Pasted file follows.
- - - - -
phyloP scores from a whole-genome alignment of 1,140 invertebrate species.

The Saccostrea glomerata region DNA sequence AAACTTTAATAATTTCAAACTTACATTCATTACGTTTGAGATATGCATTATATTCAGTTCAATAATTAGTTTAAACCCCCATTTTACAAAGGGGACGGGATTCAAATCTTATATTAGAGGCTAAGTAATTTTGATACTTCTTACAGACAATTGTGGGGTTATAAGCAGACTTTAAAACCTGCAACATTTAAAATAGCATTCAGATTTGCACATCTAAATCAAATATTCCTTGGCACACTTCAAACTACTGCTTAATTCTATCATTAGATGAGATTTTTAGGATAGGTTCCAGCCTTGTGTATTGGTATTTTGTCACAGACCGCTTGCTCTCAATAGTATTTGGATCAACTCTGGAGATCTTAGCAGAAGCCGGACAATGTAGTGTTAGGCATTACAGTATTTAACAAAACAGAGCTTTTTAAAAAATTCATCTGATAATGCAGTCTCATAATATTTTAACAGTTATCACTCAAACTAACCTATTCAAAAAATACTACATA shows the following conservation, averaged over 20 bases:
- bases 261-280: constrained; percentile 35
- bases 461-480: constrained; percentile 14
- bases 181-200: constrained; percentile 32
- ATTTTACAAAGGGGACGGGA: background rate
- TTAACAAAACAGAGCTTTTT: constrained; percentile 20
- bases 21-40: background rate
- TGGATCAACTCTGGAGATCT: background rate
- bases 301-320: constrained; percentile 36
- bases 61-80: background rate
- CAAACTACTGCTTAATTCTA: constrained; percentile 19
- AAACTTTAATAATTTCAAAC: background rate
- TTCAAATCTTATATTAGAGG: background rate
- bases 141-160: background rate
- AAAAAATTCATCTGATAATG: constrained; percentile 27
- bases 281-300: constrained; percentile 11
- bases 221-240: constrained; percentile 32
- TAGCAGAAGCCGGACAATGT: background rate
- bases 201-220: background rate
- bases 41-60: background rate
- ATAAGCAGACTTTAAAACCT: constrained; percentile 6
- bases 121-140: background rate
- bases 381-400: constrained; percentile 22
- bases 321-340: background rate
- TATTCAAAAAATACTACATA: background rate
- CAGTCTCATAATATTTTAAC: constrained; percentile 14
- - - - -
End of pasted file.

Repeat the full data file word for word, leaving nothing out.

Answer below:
phyloP scores from a whole-genome alignment of 1,140 invertebrate species.

The Saccostrea glomerata region DNA sequence AAACTTTAATAATTTCAAACTTACATTCATTACGTTTGAGATATGCATTATATTCAGTTCAATAATTAGTTTAAACCCCCATTTTACAAAGGGGACGGGATTCAAATCTTATATTAGAGGCTAAGTAATTTTGATACTTCTTACAGACAATTGTGGGGTTATAAGCAGACTTTAAAACCTGCAACATTTAAAATAGCATTCAGATTTGCACATCTAAATCAAATATTCCTTGGCACACTTCAAACTACTGCTTAATTCTATCATTAGATGAGATTTTTAGGATAGGTTCCAGCCTTGTGTATTGGTATTTTGTCACAGACCGCTTGCTCTCAATAGTATTTGGATCAACTCTGGAGATCTTAGCAGAAGCCGGACAATGTAGTGTTAGGCATTACAGTATTTAACAAAACAGAGCTTTTTAAAAAATTCATCTGATAATGCAGTCTCATAATATTTTAACAGTTATCACTCAAACTAACCTATTCAAAAAATACTACATA shows the following conservation, averaged over 20 bases:
- bases 261-280: constrained; percentile 35
- bases 461-480: constrained; percentile 14
- bases 181-200: constrained; percentile 32
- ATTTTACAAAGGGGACGGGA: background rate
- TTAACAAAACAGAGCTTTTT: constrained; percentile 20
- bases 21-40: background rate
- TGGATCAACTCTGGAGATCT: background rate
- bases 301-320: constrained; percentile 36
- bases 61-80: background rate
- CAAACTACTGCTTAATTCTA: constrained; percentile 19
- AAACTTTAATAATTTCAAAC: background rate
- TTCAAATCTTATATTAGAGG: background rate
- bases 141-160: background rate
- AAAAAATTCATCTGATAATG: constrained; percentile 27
- bases 281-300: constrained; percentile 11
- bases 221-240: constrained; percentile 32
- TAGCAGAAGCCGGACAATGT: background rate
- bases 201-220: background rate
- bases 41-60: background rate
- ATAAGCAGACTTTAAAACCT: constrained; percentile 6
- bases 121-140: background rate
- bases 381-400: constrained; percentile 22
- bases 321-340: background rate
- TATTCAAAAAATACTACATA: background rate
- CAGTCTCATAATATTTTAAC: constrained; percentile 14